Etsy starts its own bug bounty program
Posted on 12 September 2012.
Etsy, the popular online marketplace for handcrafted and vintage goods, has announced its own bug bounty program, which will reward researchers with money and goods for information about bugs.

"The vulnerability must be in the main site, the API, or the official Etsy mobile application," it says in the program rules.

Web application vulnerabilities such as XSS, CSRF, authentication issues, remote code execution, and authorization issues are fair game, but testing for denial of service vulnerabilities and vulnerability to social engineering will not be taken into consideration.

"Our bounty program will pay a minimum of $500 for qualifying vulnerabilities, subject to a few conditions and with qualification determined by the Etsy Security Team. This bounty will be increased at our discretion for distinctly creative or severe security bugs," shared Zane Lackey, Security Engineering Manager at Etsy.

In true Etsy spirit, the researchers can also look forward to receiving an Etsy Security Team T-shirt as an additional thank-you for their effort, as well as being publicly credited for it on the bug bounty page.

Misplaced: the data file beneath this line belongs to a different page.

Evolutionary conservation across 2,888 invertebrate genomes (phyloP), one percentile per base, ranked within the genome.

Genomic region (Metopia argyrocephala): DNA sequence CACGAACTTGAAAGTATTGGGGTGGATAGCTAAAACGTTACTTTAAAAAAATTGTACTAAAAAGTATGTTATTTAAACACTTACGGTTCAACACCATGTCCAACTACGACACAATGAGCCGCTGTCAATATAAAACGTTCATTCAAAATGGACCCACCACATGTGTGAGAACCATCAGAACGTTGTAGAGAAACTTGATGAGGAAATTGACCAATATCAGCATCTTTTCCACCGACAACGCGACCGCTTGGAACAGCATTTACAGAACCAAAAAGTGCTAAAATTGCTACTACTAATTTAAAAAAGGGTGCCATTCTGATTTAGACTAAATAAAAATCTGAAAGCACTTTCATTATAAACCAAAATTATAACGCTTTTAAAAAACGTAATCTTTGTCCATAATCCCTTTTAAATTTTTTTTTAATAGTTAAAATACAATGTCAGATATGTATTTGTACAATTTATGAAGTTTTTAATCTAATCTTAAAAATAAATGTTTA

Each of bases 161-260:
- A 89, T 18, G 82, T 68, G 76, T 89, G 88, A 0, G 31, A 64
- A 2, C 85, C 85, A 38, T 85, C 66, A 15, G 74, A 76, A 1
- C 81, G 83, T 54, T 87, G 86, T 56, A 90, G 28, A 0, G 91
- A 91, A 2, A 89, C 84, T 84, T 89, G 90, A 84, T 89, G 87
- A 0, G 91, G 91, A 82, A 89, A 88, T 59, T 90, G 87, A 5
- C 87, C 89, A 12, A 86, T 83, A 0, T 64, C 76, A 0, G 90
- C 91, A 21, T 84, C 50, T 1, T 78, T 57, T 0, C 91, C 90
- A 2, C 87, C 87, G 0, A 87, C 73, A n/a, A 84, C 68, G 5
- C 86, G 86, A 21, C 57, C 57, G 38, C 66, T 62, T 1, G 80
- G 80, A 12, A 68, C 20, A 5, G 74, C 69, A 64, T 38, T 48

The page so far includes the names of eleven researchers who have spotted and reported bugs since the launch of Etsy's responsible disclosure page in April 2012, and they will be retroactively rewarded for their contribution.


Credential manager system used by Cisco, IBM, F5 has been breached

Pearson VUE is part of Pearson, the world's largest learning company. Over 450 credential owners (including IT organizations such as IBM, Adobe, etc.) across the globe use the company's solutions to develop, manage, deliver and grow their testing programs.

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